Details from the Scottish Gambing Education Network meeting on 29 Sept
September 30, 2022
The third network webinar of 2022 was on 29 Sept, and focused on ‘New Technologies in Gambling’.
This was our most popular event yet – thanks to so many of you for attending and engaging. Speakers highlighted the increasing popularity of cryptocurrency and the risk of harm, as well as new developments in self-exclusion technology.
Stuart, lived experience of gambling and crypto harm (Castle Craig)
Stuart shared his experience of overlapping addictions. He had already experienced harm around gambling and substance use when he became involved in cryptocurrency. He found it gave him a quick thrill he had been missing in his life, and it ultimately led to him losing £60-70k within a year.
Stuart now considers cryptocurrency trading as a form of gambling. The apps make it so easy to check and engage 24/7 that engagement can escalate very quickly.
Tony Marini (Castle Craig)
Tony spoke to his experience as a therapist at Castle Craig, and also his own experience of gambling behaviours. Castle Craig has seen a steadily growing intake of people who have experienced harmful cryptocurrency trading, as well as online gambling.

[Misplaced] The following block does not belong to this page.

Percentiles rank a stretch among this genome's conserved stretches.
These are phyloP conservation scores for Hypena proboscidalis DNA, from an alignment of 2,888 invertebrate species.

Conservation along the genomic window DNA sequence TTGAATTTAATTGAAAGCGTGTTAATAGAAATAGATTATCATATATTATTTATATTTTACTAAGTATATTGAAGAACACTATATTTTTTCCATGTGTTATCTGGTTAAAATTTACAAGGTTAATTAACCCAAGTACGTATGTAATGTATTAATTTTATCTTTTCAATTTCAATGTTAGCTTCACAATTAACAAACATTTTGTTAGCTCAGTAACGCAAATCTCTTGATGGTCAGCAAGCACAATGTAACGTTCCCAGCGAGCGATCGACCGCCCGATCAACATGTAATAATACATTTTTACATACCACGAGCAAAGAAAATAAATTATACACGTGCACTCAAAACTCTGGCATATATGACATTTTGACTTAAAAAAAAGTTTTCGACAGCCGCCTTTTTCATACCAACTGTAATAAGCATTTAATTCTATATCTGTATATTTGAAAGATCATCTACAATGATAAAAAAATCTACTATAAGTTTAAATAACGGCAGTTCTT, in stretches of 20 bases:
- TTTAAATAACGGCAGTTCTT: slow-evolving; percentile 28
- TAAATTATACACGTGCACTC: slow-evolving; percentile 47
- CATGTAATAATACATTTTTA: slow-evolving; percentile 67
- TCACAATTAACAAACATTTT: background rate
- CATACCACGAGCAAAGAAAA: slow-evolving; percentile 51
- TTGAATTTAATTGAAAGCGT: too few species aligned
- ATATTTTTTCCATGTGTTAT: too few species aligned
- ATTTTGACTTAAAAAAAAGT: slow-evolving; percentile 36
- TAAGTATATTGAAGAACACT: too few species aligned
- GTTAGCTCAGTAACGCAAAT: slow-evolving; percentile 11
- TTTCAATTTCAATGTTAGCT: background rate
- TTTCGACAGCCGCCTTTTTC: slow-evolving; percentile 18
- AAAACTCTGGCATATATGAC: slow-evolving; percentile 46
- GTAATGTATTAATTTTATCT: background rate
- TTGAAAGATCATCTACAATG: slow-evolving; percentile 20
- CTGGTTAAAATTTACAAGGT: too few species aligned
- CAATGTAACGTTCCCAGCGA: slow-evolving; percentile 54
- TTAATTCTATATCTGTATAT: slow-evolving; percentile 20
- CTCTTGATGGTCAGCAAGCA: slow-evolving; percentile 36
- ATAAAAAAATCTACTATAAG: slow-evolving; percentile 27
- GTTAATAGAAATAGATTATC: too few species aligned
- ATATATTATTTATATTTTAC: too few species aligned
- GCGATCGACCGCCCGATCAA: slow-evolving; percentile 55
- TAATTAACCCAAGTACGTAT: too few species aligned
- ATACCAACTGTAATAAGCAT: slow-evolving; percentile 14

Tony highlighted the addictive features of crypto, including its ease of access, volatility, 24/7 availability, and the perception that it offers quick profit.
Maira Andrade (University of East London) and Leon Y Xiao (Queen Mary University London)
Maira shared research comparing the consumer protection features of crypto sites vs traditional gambling websites. Cryptocurrency is unregulated in the UK, and findings show that many sites are easy to access without having to confirm identity or age. She recommended that crypto advertising be blocked until we better understand the risk of harm to young people and vulnerable populations.
Leon highlighted the lack of UK regulation around loot boxes as a form of gambling. At present, the UK government is reliant on gaming industry self-regulation. However, research indicates that this has led to consumer protection features that are inconsistent or ineffective.
Katie Reynolds-Jones (GAMSTOP)
Katie shared changes that GAMSTOP have made recently to make their self-exclusion service easier to access. For example, they have added facial recognition technology which makes it easier to register, and improves the accuracy of IDs.
At present GAMSTOP are not able to block crypto sites as they are not regulated by the UK.